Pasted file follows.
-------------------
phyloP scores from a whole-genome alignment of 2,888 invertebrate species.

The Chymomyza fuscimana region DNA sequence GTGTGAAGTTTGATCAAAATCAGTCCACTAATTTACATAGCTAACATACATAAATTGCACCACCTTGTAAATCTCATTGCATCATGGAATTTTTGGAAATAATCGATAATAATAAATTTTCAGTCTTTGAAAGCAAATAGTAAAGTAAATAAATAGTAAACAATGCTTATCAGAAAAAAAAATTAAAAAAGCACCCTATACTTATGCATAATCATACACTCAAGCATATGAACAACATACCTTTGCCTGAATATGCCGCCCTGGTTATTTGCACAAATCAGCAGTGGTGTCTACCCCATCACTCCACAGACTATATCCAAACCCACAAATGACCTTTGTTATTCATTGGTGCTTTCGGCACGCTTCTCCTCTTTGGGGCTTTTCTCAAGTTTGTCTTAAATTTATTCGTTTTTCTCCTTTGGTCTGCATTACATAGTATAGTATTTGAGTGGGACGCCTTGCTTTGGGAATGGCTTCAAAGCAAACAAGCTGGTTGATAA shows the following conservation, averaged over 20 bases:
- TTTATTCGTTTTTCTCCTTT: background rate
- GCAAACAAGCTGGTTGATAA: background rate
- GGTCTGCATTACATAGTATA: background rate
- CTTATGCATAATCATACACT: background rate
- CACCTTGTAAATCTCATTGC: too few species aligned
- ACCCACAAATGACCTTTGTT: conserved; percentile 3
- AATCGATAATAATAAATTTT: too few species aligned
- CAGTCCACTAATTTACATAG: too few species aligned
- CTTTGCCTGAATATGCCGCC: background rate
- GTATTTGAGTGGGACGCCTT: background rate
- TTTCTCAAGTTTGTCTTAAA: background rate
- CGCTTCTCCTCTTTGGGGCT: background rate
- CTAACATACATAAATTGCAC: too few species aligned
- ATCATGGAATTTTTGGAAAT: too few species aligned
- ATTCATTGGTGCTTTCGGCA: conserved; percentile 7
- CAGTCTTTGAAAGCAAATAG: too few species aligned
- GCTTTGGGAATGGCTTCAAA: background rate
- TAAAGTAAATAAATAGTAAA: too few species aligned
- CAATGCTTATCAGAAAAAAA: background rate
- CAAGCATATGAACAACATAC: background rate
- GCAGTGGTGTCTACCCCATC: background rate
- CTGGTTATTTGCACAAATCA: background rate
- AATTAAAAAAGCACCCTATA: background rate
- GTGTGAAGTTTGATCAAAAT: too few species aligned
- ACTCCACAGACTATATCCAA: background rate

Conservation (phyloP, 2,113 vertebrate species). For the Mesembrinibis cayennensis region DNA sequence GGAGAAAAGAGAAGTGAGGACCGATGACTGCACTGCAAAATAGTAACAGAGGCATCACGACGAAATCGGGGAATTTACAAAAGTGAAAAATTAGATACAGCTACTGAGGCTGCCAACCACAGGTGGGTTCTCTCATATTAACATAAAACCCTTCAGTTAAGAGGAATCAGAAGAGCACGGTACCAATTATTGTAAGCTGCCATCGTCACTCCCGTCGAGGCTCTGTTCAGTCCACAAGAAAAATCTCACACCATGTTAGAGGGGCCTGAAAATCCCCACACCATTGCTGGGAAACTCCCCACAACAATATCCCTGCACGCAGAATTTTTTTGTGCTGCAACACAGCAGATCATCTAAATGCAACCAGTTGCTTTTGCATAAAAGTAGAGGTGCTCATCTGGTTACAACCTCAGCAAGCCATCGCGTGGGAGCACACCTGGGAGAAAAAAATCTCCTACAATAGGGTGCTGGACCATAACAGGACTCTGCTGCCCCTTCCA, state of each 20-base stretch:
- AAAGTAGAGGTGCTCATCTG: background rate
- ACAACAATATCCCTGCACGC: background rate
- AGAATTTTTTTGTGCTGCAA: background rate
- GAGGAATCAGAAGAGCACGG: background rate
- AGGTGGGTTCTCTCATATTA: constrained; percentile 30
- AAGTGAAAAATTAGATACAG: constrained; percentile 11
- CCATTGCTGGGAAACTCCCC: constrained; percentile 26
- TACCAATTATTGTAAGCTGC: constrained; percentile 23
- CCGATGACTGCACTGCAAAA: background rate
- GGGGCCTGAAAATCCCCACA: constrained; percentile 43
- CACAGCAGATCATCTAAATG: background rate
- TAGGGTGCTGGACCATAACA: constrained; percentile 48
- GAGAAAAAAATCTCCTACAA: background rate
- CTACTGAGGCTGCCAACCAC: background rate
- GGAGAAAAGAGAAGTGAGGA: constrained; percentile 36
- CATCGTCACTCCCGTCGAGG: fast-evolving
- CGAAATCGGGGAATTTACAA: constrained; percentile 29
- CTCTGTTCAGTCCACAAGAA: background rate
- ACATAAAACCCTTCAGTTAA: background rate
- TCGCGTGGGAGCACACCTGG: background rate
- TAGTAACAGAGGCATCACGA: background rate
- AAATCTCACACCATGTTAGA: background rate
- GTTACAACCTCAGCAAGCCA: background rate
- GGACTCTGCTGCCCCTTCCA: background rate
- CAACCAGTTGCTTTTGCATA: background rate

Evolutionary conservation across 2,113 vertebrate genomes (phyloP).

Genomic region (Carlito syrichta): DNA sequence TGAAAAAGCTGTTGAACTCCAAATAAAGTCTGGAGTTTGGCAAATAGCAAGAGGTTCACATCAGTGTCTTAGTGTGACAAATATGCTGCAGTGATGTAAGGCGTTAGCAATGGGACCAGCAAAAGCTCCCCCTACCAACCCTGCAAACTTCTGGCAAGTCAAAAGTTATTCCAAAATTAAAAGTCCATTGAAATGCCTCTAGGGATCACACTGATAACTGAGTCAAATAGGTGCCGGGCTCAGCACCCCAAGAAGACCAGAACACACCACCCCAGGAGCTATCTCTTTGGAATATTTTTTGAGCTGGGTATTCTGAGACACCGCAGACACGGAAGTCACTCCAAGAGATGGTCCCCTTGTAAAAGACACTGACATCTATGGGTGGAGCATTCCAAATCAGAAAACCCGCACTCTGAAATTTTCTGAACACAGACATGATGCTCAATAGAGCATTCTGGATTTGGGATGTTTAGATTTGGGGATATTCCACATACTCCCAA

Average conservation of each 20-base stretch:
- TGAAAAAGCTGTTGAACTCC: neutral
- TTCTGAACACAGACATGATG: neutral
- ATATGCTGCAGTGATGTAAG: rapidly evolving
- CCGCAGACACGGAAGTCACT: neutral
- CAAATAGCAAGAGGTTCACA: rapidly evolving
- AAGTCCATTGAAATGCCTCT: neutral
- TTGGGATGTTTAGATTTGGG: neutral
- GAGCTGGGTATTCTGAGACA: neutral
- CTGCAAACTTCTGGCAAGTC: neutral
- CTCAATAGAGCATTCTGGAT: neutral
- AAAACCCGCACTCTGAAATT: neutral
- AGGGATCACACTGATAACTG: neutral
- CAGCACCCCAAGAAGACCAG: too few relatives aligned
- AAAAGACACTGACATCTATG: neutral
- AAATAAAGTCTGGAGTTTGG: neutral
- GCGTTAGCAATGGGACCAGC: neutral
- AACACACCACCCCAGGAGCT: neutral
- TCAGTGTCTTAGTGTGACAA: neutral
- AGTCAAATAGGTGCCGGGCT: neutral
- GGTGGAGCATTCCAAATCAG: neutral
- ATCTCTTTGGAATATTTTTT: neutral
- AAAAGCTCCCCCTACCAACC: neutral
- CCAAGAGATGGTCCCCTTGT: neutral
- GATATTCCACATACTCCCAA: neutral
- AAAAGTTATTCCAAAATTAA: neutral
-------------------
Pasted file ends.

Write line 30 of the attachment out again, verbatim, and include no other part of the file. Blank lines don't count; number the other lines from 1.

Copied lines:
- ACAACAATATCCCTGCACGC: background rate